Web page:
#2 European fuel is more potent, and their diesel fuel is more finely processed so cleaner and it combusts with less emissions (I believe someone posted this last week). The difference in fuel potency might be the source of error in the mileage numbers... though a 33% increase is crazy IMO.
      • 8 Years Ago
      14. Mr_Oak: If we are someday able to eliminate oil imports from the Middle East through domestically produced energy sources including bio-diesel, how do you think that would affect the health and welfare of US citizens including those living in the Bronx?

      We all know the answer to that. You just described Uthopia, not in our lifetime bud. My response was aimed at those who thing that everything moving should have a diesel engine option. I say I think not. I am all for alternative means and methods, Dieselized everything is not the answer.

      Diesel is a step backwards, "clean diesel" is a sideways step at best. We need to look forward.
      • 8 Years Ago
      Shame that those hybrid freaks have made it nary impossible for a good, cost effective diesel to find its way into passenger cars. How the 3-pass Bluetec system from Benz failed for the E-Class is just absolute garbage... same goes with VW having to pull their TDIs out of the market for a while to go back and do tweaks. Many companies have some great diesel powerplants that we can't find here :(

      As an aside, can you believe that Consumer Reports claimed they couldn't get more than 43 mpg out of the Smart? I know all manner of expats and people in Europe who say they often get 60mpg in a Smart car... either we get horrible gas here, or they had Schumaker testing that Smart's CDI. Somehow I think Americans will continue to resist diesels so long as they carry in their head the notion of "hybrids = clean" ... "diesels = dirty semi trucks"
      • 8 Years Ago
      RZ - go ahead and Google these three concept cars by name, or the PNGV, to get the details of the very successful program from decade and a half ago. This technology is not difficult and it clearly is available today and has been for the past 15 years at minimum.

      When we add "BioDiesel" to the full plug-in, diesel-electric hybrids this nation would not need to import a single drop of foriegn oil. And, we would have expanded markets for farm products and open up completely new markets for switch grass, agricultural and other waste products - new jobs for Americans.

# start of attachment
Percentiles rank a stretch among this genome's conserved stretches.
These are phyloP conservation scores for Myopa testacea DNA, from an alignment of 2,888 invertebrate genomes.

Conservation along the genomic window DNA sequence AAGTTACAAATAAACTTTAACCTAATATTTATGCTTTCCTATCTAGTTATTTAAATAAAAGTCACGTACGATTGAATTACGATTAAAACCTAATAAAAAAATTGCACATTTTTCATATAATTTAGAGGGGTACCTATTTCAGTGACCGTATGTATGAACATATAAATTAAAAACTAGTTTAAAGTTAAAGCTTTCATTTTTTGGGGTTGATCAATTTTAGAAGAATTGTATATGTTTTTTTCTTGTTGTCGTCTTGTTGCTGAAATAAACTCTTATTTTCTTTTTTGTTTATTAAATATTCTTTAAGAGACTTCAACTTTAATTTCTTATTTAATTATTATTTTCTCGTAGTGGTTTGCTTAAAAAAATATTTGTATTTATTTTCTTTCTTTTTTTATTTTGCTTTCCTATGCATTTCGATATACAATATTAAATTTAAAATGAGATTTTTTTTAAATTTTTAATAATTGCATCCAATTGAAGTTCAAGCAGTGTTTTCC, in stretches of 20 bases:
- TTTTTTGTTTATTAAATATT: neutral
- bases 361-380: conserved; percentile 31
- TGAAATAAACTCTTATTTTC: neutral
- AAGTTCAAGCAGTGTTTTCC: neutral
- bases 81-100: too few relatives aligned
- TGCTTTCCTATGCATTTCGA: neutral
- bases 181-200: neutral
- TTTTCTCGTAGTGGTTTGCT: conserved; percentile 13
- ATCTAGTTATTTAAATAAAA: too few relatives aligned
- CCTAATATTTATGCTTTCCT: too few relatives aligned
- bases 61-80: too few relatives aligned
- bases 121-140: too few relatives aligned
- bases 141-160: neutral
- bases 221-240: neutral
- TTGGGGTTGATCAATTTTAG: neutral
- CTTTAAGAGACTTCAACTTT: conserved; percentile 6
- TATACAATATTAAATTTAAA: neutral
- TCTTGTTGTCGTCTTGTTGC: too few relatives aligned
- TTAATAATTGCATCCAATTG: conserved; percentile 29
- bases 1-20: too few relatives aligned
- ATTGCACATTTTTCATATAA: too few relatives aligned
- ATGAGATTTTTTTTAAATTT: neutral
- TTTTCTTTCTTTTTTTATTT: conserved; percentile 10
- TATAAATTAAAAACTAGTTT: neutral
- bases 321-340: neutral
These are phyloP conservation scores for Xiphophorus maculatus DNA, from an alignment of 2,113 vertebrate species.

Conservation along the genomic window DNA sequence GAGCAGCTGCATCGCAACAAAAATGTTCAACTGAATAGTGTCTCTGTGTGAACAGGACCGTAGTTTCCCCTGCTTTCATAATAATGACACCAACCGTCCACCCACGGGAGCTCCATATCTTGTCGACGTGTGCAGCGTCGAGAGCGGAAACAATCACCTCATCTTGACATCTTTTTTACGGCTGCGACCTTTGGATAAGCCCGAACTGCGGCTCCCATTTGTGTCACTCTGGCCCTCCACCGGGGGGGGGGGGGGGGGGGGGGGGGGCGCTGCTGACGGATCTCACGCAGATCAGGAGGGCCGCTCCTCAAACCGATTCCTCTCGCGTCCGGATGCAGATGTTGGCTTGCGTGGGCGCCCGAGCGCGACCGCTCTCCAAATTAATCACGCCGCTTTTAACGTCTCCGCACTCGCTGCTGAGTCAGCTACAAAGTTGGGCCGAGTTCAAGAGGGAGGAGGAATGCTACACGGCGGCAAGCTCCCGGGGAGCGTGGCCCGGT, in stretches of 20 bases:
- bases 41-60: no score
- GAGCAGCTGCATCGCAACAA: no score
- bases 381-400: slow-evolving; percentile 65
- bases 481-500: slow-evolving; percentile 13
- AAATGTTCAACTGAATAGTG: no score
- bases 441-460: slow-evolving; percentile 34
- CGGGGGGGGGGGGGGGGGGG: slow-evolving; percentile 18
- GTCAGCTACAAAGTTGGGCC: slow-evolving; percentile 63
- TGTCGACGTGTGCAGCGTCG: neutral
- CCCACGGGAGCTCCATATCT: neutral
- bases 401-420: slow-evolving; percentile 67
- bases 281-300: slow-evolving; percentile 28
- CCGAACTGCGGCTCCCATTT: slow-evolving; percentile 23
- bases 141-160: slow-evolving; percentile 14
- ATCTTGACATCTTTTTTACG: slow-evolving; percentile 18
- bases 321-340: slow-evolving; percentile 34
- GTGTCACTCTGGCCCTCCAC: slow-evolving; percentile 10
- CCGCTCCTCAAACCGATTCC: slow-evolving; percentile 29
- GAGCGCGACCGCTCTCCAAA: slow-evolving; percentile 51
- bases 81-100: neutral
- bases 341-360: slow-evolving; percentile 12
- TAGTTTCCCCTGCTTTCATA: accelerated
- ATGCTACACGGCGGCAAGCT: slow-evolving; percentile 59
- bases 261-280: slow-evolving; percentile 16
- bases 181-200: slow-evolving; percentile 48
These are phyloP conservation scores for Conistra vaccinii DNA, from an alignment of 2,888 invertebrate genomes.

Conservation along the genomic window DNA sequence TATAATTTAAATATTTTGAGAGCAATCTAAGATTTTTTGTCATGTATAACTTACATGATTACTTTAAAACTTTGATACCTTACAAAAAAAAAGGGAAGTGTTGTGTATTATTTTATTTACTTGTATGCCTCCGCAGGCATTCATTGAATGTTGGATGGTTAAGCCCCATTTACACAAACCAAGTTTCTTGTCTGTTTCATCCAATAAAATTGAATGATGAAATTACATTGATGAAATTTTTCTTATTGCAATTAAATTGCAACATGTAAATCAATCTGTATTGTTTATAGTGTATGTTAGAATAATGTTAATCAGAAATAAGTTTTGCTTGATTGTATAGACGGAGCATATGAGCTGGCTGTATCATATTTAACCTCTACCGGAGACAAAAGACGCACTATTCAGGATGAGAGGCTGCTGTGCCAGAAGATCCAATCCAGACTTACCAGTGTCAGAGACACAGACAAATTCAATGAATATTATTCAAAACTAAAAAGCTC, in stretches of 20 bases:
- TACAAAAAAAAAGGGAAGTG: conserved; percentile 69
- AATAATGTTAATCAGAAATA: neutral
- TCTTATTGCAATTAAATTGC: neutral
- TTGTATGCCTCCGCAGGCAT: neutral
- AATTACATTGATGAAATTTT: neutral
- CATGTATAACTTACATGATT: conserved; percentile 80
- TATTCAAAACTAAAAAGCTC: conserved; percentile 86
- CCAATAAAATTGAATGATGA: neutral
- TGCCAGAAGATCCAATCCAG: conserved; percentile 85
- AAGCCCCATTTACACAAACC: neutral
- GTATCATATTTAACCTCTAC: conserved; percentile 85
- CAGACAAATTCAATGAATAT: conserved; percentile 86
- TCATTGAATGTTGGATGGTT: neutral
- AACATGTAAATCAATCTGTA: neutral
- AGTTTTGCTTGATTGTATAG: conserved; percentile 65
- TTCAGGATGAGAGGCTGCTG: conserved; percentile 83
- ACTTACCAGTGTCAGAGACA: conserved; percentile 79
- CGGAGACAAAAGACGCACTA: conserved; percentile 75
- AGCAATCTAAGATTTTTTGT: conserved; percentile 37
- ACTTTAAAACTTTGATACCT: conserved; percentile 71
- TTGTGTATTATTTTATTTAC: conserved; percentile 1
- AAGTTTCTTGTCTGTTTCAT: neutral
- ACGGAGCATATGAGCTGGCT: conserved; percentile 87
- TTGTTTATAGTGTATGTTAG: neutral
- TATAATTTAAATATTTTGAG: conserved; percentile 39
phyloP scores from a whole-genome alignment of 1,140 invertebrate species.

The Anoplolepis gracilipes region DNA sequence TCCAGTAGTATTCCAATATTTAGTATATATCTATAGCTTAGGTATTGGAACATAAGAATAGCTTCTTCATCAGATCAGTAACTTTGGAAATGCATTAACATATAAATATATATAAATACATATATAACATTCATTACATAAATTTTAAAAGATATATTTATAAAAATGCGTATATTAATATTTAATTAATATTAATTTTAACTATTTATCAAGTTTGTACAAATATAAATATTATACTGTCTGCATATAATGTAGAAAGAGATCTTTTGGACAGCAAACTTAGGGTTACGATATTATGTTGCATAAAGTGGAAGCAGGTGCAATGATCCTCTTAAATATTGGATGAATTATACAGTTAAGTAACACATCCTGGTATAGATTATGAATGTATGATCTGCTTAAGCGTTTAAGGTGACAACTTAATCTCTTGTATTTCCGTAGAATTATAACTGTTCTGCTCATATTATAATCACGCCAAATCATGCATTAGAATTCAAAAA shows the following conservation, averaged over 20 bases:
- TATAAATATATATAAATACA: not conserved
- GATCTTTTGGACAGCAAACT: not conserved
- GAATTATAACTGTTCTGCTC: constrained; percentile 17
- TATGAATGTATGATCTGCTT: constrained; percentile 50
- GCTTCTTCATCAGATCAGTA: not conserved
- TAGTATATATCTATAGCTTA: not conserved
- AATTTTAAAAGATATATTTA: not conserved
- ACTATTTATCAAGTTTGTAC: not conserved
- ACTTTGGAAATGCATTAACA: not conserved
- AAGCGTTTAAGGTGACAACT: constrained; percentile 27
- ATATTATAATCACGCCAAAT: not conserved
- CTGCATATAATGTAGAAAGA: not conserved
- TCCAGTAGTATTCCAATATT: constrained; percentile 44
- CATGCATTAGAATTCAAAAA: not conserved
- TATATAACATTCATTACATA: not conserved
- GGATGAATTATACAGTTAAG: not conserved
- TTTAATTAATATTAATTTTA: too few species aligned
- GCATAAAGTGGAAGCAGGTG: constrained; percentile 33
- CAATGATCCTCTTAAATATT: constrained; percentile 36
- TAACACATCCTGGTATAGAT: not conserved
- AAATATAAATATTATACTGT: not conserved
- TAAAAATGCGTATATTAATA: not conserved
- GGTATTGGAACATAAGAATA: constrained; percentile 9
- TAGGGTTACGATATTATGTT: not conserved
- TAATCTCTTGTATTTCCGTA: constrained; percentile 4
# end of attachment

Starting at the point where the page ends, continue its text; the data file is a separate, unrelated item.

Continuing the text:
Primarily using BioDiesel (at about B35) as the base fuel in full size vehicles that get up to 80 MPG would be a tremendous boost to cleaning the enviroment especially in terms of reducing Green House Gases (closed loop CO2 with the Bio portion of the fuel). And, we would not require any new infrastructure to use BioDiesel as it can be used in the same tanks and pumps currently in gas stations nation-wide.

      There are huge advantages to this system in terms of the environment, our economy, new jobs, and, maybe most importantly, in national security.

      I can only guess that the degree of collusion between the auto makers and the oil companies is enough to kill these types of ideas?

      And, unfortunately, it seems that no one in our government has the gumption to make it happen?
      • 8 Years Ago
      Mr_Oak: If we are someday able to eliminate oil imports from the Middle East through domestically produced energy sources including bio-diesel, how do you think that would affect the health and welfare of US citizens including those living in the Bronx?
      • 8 Years Ago
      It's about time man.We are all for shure taken by the big 3 and Fuel companies in N.A.I drive a 1/2 tonne PU for work and have the smallest V-6 and still only get 18 mpg.Europe has the smaller diesels for their larger vehicles /trucks , and get awesome fuel mileage.Who needs to go 120 MPH on a vehicle like this???Reduce the engine size in a CR Diesel,and get great mileage.What a concept!! Finaly...What the hell took so long?? DCX Started it first..Thanks DCX,,,now maybe it will filter in to all vehicles as an option for us.Trade off top end speed for torque,and economy.Kudos for ford as well..
      • 8 Years Ago
      what about the explorer, will it receive a diesel engine this decade?
      • 8 Years Ago
      They should have done that by the time the gas prices went high, that should keep the selling numbers of their SUV still in a good position, while they work on the small car line. Also they could do the same for the entire line of big cars (PU and SUV).

      As a rule, if it's a gas guzzler, throw the Diesel on it, at least as an option.